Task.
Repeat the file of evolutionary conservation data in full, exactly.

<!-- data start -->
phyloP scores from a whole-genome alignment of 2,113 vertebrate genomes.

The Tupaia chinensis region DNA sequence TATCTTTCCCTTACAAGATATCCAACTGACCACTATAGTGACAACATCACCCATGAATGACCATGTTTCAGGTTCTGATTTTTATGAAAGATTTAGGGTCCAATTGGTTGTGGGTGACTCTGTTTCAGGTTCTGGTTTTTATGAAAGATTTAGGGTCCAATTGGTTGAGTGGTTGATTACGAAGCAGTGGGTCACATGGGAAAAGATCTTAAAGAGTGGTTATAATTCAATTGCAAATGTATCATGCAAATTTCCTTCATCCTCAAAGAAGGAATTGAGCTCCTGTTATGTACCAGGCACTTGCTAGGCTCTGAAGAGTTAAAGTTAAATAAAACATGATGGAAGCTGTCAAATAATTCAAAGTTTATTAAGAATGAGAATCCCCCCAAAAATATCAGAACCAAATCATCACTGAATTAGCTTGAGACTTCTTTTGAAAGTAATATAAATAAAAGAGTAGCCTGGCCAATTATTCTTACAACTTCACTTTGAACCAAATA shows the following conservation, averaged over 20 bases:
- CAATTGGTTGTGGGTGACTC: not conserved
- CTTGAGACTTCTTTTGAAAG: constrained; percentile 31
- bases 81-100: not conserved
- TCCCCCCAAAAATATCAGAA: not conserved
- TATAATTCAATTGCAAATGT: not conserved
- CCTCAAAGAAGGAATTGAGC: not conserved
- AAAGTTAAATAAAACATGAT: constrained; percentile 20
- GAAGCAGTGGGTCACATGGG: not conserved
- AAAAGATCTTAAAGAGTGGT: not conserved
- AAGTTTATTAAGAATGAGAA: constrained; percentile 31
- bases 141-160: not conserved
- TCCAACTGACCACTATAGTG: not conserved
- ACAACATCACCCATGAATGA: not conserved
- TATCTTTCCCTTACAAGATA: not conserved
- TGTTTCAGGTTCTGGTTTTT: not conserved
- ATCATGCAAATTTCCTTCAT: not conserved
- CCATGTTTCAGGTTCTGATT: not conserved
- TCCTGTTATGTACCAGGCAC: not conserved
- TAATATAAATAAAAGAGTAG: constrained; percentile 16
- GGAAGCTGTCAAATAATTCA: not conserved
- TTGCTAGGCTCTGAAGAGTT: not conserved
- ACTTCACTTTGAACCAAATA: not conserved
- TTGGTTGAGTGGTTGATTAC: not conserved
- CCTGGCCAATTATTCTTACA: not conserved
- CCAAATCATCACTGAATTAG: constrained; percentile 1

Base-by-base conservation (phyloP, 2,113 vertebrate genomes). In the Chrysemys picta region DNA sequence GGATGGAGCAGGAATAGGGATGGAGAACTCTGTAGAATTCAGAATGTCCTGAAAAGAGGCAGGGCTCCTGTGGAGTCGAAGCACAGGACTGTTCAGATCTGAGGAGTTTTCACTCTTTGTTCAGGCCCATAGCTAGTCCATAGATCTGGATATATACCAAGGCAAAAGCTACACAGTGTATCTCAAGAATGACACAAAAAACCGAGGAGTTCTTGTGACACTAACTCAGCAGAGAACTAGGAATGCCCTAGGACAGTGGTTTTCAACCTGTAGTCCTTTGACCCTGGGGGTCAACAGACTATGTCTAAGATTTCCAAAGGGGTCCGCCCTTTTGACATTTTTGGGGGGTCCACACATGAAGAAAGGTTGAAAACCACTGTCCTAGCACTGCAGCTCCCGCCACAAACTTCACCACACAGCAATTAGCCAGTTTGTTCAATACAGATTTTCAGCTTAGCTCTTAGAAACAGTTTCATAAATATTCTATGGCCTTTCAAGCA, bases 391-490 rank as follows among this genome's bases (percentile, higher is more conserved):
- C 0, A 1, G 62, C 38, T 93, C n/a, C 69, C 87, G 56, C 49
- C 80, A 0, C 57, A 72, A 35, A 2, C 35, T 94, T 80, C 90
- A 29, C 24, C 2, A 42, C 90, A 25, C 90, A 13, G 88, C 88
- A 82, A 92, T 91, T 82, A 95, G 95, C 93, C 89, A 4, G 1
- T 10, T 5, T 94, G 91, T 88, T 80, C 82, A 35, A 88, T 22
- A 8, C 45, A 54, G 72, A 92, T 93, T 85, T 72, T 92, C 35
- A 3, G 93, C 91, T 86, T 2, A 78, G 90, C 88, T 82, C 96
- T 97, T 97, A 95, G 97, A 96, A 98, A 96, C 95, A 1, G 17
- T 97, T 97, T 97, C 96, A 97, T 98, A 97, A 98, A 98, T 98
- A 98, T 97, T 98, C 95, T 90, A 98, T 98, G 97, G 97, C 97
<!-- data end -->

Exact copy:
phyloP scores from a whole-genome alignment of 2,113 vertebrate genomes.

The Tupaia chinensis region DNA sequence TATCTTTCCCTTACAAGATATCCAACTGACCACTATAGTGACAACATCACCCATGAATGACCATGTTTCAGGTTCTGATTTTTATGAAAGATTTAGGGTCCAATTGGTTGTGGGTGACTCTGTTTCAGGTTCTGGTTTTTATGAAAGATTTAGGGTCCAATTGGTTGAGTGGTTGATTACGAAGCAGTGGGTCACATGGGAAAAGATCTTAAAGAGTGGTTATAATTCAATTGCAAATGTATCATGCAAATTTCCTTCATCCTCAAAGAAGGAATTGAGCTCCTGTTATGTACCAGGCACTTGCTAGGCTCTGAAGAGTTAAAGTTAAATAAAACATGATGGAAGCTGTCAAATAATTCAAAGTTTATTAAGAATGAGAATCCCCCCAAAAATATCAGAACCAAATCATCACTGAATTAGCTTGAGACTTCTTTTGAAAGTAATATAAATAAAAGAGTAGCCTGGCCAATTATTCTTACAACTTCACTTTGAACCAAATA shows the following conservation, averaged over 20 bases:
- CAATTGGTTGTGGGTGACTC: not conserved
- CTTGAGACTTCTTTTGAAAG: constrained; percentile 31
- bases 81-100: not conserved
- TCCCCCCAAAAATATCAGAA: not conserved
- TATAATTCAATTGCAAATGT: not conserved
- CCTCAAAGAAGGAATTGAGC: not conserved
- AAAGTTAAATAAAACATGAT: constrained; percentile 20
- GAAGCAGTGGGTCACATGGG: not conserved
- AAAAGATCTTAAAGAGTGGT: not conserved
- AAGTTTATTAAGAATGAGAA: constrained; percentile 31
- bases 141-160: not conserved
- TCCAACTGACCACTATAGTG: not conserved
- ACAACATCACCCATGAATGA: not conserved
- TATCTTTCCCTTACAAGATA: not conserved
- TGTTTCAGGTTCTGGTTTTT: not conserved
- ATCATGCAAATTTCCTTCAT: not conserved
- CCATGTTTCAGGTTCTGATT: not conserved
- TCCTGTTATGTACCAGGCAC: not conserved
- TAATATAAATAAAAGAGTAG: constrained; percentile 16
- GGAAGCTGTCAAATAATTCA: not conserved
- TTGCTAGGCTCTGAAGAGTT: not conserved
- ACTTCACTTTGAACCAAATA: not conserved
- TTGGTTGAGTGGTTGATTAC: not conserved
- CCTGGCCAATTATTCTTACA: not conserved
- CCAAATCATCACTGAATTAG: constrained; percentile 1

Base-by-base conservation (phyloP, 2,113 vertebrate genomes). In the Chrysemys picta region DNA sequence GGATGGAGCAGGAATAGGGATGGAGAACTCTGTAGAATTCAGAATGTCCTGAAAAGAGGCAGGGCTCCTGTGGAGTCGAAGCACAGGACTGTTCAGATCTGAGGAGTTTTCACTCTTTGTTCAGGCCCATAGCTAGTCCATAGATCTGGATATATACCAAGGCAAAAGCTACACAGTGTATCTCAAGAATGACACAAAAAACCGAGGAGTTCTTGTGACACTAACTCAGCAGAGAACTAGGAATGCCCTAGGACAGTGGTTTTCAACCTGTAGTCCTTTGACCCTGGGGGTCAACAGACTATGTCTAAGATTTCCAAAGGGGTCCGCCCTTTTGACATTTTTGGGGGGTCCACACATGAAGAAAGGTTGAAAACCACTGTCCTAGCACTGCAGCTCCCGCCACAAACTTCACCACACAGCAATTAGCCAGTTTGTTCAATACAGATTTTCAGCTTAGCTCTTAGAAACAGTTTCATAAATATTCTATGGCCTTTCAAGCA, bases 391-490 rank as follows among this genome's bases (percentile, higher is more conserved):
- C 0, A 1, G 62, C 38, T 93, C n/a, C 69, C 87, G 56, C 49
- C 80, A 0, C 57, A 72, A 35, A 2, C 35, T 94, T 80, C 90
- A 29, C 24, C 2, A 42, C 90, A 25, C 90, A 13, G 88, C 88
- A 82, A 92, T 91, T 82, A 95, G 95, C 93, C 89, A 4, G 1
- T 10, T 5, T 94, G 91, T 88, T 80, C 82, A 35, A 88, T 22
- A 8, C 45, A 54, G 72, A 92, T 93, T 85, T 72, T 92, C 35
- A 3, G 93, C 91, T 86, T 2, A 78, G 90, C 88, T 82, C 96
- T 97, T 97, A 95, G 97, A 96, A 98, A 96, C 95, A 1, G 17
- T 97, T 97, T 97, C 96, A 97, T 98, A 97, A 98, A 98, T 98
- A 98, T 97, T 98, C 95, T 90, A 98, T 98, G 97, G 97, C 97